One Monkey Don’t Stop No Show

…or, How a 2:AM distraction became an obsession.

I have been in a foul mood all winter. It hasn’t helped that Mother Nature also seems to have been in a pissed off mood. Seriously. It’s almost May and we’re still dealing with temperatures as low as 30°F a few nights this week. Will someone please make Ma Nature a cup of espresso or something?

When I’m in a foul mood, I tend to stay away from people. It’s a lot better that way. Otherwise I wind up snapping at folks for no reason. It’s not pretty. Like so many others, when I’m in a bad mood I turn to music. What usually works for me is Pink Floyd’s The Wall (1979). For some reason, the Waters, Gilmore, Mason and Wright classic has a way with working out my aggression. It’s amazingly therapeutic. But I couldn’t seem to shake it this time. The winter was brutal. I still have a cold that just-won’t-go-away. On top of everything, cancer took three close friends within a two month period. It’s essentially why I haven’t been writing very much. Three funerals in such a short amount of time sends me right back to the early 90s, when everyone I knew was dying. I sat at my keyboard on more than one occasion to try to express the feeling of loss, but it was too overwhelming. I’d start a draft but then lose focus, which is what this post is about to do if I don’t guide it back to the point. 😉

On a mindless surf though YouTube, I stumbled onto Bette Midler’s cover of ‘One Monkey Don’t Stop No Show’ (Rose Marie McCoy, Charlie Singleton) It’s an old favorite. In this video, she’s performing it at the 1998 Billboard Awards.

It’s a fun song. Bette’s Studio version is better but, as with all of Bette’s live performances, there’s something about the attitude she projects on stage that brings a song to life. I guess it’s the same for most singers.

Because Bette Midler is a vocalist, she’s introduced me to many great artists. I’m always searching for the original singer of composer of any particular song she might have made popular. So of course I wanted to know the who, what, where, and maybe even the why of One Monkey Don’t Stop No Show. The earliest version that I was aware of is the one made famous by the truly wonderful Big Maybelle.

Truly, Big Maybelle doesn’t get the attention she deserves.

My appetite whetted, I wanted to know more. Who was this Rose Marie McCoy? Did she record a version of One Monkey?  So… I checked everyone’s favorite source of misinformation, Wikipedia!

According to the Wiki page, One Monkey Don’t Stop No Show was “recorded by Stick McGhee and His Buddies in 1950, credited to McGhee, released on an Atlantic Records in 1951″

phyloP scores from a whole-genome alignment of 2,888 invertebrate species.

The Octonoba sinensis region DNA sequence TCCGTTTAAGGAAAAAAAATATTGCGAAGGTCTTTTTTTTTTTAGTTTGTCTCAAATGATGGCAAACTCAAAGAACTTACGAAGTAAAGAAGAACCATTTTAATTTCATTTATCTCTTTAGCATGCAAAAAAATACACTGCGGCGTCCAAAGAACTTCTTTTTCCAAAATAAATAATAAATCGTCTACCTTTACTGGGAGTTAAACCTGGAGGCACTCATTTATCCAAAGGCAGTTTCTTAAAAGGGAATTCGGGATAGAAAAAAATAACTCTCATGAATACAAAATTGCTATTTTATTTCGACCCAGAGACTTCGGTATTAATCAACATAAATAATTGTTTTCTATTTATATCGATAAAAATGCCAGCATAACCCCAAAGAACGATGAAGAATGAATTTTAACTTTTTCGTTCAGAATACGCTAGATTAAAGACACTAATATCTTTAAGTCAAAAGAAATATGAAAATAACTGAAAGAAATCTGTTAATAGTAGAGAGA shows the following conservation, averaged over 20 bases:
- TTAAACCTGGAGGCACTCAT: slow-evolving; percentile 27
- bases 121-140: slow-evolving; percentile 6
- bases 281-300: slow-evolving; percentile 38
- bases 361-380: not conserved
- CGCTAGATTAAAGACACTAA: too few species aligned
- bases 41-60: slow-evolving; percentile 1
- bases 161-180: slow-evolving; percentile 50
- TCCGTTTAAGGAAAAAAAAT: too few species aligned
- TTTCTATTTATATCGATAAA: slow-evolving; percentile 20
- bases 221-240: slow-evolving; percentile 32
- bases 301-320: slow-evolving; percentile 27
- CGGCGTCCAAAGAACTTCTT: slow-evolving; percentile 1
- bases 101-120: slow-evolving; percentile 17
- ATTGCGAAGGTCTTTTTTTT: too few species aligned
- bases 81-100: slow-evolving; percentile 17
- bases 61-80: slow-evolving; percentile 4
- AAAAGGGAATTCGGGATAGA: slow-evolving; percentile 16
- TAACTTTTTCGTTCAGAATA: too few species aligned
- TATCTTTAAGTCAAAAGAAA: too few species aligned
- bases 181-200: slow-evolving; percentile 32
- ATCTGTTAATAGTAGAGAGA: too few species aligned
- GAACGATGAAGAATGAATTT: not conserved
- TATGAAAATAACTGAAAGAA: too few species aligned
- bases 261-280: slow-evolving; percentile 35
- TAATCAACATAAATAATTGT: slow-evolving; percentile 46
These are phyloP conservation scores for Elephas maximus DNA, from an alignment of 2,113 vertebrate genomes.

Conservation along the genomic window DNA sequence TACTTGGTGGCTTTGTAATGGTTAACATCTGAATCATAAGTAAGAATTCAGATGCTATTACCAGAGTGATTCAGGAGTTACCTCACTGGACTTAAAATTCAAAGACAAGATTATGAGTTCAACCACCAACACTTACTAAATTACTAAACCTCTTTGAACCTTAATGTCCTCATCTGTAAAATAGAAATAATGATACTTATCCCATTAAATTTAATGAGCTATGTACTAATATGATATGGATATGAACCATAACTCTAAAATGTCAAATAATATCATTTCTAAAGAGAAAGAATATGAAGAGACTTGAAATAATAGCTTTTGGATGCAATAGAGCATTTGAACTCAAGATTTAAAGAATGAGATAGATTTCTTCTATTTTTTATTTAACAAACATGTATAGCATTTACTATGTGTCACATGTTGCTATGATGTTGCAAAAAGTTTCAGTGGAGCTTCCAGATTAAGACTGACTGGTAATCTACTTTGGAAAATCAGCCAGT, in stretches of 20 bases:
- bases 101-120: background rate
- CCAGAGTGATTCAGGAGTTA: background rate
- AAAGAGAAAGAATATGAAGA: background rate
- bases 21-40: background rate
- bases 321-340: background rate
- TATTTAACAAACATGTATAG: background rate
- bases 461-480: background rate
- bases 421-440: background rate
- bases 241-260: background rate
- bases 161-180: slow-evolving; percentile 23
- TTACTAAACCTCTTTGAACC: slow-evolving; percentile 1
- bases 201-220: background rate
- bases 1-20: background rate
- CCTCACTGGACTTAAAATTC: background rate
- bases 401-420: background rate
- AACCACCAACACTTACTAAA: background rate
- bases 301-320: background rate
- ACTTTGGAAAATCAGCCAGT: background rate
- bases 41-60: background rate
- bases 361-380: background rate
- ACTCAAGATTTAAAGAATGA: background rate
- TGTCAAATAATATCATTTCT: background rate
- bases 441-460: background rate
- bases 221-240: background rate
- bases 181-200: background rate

Hmmm… It’s not at all like Big Mabelle’s version. It’s good in it’s own right, but where Big Maybelle’s classic is about a woman tellin’ her man, “Buh bye! Don’t let the door hit ya on your way out!”, Stick McGhee’s version is about making your way through life without letting things get in your way. The themes are similar, but… Now I was on a mission.

According to Wiki “…another version was recorded by Joe Tex in 1965. In 1966 it was covered by The Animals.”

Here’s Joe Tex…

…and here’s The Animals.

It’s hard to choose between the two. I can see the appeal of The Animals but I like the rawness of Joe Tex. The most glaring thing so far is that now there are three completely different versions of this song.

But wait, there’s more!

“In 1972 the all-girl group Honey Cone took its altogether different version to number five on the R&B singles chart” – Wiki 

Here is Honey Cone on the Sonny Bono Show

If those funky outfits aren’t enough, there’s a coked up DISCO version by Jessie Rogers. I’ll spare you. If you really want to hear it, you’ll have to click the link. I think it’s a little too peppy, If you ask me. 😐

So, what does the phrase “One monkey don’t stop no show” really mean? To me it’s fairly obvious. It’s another way of saying “Life will go on” or “This too, shall pass”. But could there be more? One could find himself deeply entangled within the interwebs, searching for a deeper meaning, but I gave it a go.

Curiosity killed the cat. …and kept this blogger up all night.

In their wordpress post, Yeah, But do you know what that song is actually about? #1 The guys at Old School Record Review put it perfectly. They wrote in part, ““one monkey don’t stop no show” is a perfect lyric for pop music because it shares so much in common with the music itself. It is ambiguous, emotional, catchy and supports introspection and interpretation.” They’re right, of course. Music is art and art is open to interpretation.

But what’s all this have to do with my pissy mood?

Haven’t you figured it out yet? Winter is over. We’re almost halfway through spring. Love and I are shopping for new plants for the tiny patch of concrete behind our tiny South Philly home.  With spring comes a new chapter. Hopefully a little brighter than the last, but it’s new. Life goes on.

PS: You really should navigate on over over to Old School Record Reviews and see what they’re up to. They did and excellent job exploring the meaning of One Monkey Don’t Stop No Show lyric. I would have abandoned it here had it not been so essential to the point I was trying to reach.

Bonus Track! Here’s Bette’s Studio version, just for fun. 🙂

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EXTRA BONUS!

Pink Floyd The Wall (Full Album) 😀

 

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July 4th and the Soundtrack of Summer